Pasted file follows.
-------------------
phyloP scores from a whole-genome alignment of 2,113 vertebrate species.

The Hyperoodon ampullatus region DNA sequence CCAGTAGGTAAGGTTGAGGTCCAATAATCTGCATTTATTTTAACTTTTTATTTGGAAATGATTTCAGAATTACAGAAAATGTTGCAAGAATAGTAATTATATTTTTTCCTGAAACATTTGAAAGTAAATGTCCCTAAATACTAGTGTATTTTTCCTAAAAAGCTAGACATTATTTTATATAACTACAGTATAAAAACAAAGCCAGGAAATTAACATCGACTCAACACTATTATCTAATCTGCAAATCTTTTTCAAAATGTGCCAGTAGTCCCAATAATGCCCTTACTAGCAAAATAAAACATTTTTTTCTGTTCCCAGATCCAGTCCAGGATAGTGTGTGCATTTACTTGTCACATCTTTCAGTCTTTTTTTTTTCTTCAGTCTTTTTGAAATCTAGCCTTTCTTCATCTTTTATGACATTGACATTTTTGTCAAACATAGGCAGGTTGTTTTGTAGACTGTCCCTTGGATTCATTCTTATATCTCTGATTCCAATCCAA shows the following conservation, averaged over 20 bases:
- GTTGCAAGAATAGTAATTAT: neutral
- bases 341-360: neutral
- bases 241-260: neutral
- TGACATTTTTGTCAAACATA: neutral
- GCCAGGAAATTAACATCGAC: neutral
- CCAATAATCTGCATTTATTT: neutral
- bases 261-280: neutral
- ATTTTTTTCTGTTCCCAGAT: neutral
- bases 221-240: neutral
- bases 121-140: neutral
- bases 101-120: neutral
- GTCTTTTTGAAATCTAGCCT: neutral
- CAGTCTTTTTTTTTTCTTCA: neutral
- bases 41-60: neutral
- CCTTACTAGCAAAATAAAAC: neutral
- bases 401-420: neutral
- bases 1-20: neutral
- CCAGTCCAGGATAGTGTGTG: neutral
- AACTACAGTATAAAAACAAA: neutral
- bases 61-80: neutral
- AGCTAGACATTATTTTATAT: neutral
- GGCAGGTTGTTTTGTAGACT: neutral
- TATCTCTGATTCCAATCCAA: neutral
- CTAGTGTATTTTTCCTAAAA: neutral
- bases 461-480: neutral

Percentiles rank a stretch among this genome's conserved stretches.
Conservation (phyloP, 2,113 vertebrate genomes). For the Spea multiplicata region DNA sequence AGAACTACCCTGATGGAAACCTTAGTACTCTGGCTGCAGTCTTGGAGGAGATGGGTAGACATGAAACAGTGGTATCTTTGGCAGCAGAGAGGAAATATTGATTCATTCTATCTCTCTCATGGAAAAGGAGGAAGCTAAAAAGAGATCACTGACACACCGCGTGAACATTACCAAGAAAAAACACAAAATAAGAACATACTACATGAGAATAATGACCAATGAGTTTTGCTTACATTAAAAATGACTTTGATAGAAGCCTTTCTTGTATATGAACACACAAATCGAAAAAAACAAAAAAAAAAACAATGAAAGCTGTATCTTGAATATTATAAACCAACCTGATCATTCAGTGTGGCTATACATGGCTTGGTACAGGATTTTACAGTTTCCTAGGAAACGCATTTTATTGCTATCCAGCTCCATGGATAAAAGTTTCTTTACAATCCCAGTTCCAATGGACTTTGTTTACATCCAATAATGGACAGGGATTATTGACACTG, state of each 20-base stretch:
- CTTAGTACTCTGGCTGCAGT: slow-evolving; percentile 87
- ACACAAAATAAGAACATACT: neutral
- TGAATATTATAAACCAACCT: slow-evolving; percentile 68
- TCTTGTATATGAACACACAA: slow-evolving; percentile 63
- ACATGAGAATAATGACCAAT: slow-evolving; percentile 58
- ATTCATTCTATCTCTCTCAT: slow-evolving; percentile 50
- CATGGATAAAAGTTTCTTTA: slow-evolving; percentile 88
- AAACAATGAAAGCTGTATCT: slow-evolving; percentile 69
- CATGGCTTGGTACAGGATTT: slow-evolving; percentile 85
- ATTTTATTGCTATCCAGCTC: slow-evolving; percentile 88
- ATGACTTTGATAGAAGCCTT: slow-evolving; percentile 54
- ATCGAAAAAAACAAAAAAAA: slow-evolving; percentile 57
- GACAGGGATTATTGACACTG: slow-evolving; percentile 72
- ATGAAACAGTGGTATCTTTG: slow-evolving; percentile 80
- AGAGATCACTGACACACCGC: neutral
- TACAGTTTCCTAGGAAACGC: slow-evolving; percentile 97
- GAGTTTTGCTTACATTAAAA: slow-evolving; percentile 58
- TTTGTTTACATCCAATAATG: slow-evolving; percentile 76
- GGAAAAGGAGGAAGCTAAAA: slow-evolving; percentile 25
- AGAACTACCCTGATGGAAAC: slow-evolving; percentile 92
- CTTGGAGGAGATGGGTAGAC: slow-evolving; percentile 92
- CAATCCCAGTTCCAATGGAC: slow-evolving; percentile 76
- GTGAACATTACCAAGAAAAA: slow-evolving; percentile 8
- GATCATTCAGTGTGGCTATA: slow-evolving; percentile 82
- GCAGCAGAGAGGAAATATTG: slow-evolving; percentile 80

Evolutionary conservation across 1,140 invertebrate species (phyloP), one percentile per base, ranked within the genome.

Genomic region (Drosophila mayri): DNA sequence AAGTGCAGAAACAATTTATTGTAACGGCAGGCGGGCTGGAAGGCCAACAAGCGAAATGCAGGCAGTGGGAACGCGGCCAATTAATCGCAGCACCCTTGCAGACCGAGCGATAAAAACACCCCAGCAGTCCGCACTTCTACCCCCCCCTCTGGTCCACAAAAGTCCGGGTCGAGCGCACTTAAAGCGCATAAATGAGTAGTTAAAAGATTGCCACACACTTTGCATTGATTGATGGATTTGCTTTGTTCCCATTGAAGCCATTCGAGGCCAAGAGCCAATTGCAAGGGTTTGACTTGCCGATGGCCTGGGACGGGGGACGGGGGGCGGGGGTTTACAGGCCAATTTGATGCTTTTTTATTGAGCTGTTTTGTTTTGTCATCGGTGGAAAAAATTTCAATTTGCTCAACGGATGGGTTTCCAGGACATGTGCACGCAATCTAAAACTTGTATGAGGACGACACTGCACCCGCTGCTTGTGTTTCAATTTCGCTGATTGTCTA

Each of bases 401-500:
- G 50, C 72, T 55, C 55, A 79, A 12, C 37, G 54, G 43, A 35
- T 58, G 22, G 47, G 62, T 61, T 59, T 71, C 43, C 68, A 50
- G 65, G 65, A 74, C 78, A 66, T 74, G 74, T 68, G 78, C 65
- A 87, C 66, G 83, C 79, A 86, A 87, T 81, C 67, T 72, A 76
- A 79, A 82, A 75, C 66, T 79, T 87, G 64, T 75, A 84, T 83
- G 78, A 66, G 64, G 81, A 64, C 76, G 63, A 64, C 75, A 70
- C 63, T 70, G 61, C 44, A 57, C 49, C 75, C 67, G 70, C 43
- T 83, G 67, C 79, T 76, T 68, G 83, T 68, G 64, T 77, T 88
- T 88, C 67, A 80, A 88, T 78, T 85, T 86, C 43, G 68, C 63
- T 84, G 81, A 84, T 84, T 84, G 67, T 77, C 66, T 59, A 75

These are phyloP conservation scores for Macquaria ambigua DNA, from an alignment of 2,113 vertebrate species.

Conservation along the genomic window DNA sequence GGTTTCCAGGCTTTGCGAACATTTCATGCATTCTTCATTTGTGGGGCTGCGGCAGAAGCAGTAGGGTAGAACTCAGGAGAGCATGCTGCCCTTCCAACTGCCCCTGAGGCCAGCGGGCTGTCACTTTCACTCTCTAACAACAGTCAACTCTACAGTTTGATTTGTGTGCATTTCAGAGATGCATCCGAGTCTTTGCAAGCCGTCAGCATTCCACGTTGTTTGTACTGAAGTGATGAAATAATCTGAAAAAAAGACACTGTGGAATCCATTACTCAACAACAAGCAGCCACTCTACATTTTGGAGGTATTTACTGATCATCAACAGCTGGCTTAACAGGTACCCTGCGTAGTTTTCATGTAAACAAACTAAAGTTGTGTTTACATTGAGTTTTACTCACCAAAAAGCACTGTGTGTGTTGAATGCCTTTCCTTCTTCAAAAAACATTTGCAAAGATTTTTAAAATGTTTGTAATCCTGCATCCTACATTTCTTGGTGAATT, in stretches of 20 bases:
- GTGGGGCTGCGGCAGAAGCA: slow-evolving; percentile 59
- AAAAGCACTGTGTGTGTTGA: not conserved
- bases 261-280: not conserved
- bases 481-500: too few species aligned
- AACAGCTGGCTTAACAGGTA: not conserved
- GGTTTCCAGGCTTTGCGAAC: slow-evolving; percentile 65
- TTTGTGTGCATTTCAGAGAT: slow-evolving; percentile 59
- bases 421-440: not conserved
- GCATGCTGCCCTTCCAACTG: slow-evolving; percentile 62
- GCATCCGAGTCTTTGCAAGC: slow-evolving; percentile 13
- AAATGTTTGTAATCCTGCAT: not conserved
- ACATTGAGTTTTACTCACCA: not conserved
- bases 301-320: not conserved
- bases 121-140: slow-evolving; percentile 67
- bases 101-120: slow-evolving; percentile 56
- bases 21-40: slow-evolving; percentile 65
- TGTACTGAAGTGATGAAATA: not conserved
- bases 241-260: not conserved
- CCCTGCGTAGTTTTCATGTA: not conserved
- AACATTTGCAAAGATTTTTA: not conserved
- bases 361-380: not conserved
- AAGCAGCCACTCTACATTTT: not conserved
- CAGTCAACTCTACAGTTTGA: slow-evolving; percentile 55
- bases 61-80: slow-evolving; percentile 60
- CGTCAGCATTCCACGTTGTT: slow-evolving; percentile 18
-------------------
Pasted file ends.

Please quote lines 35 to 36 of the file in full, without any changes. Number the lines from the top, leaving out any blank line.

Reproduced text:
- ATTCATTCTATCTCTCTCAT: slow-evolving; percentile 50
- CATGGATAAAAGTTTCTTTA: slow-evolving; percentile 88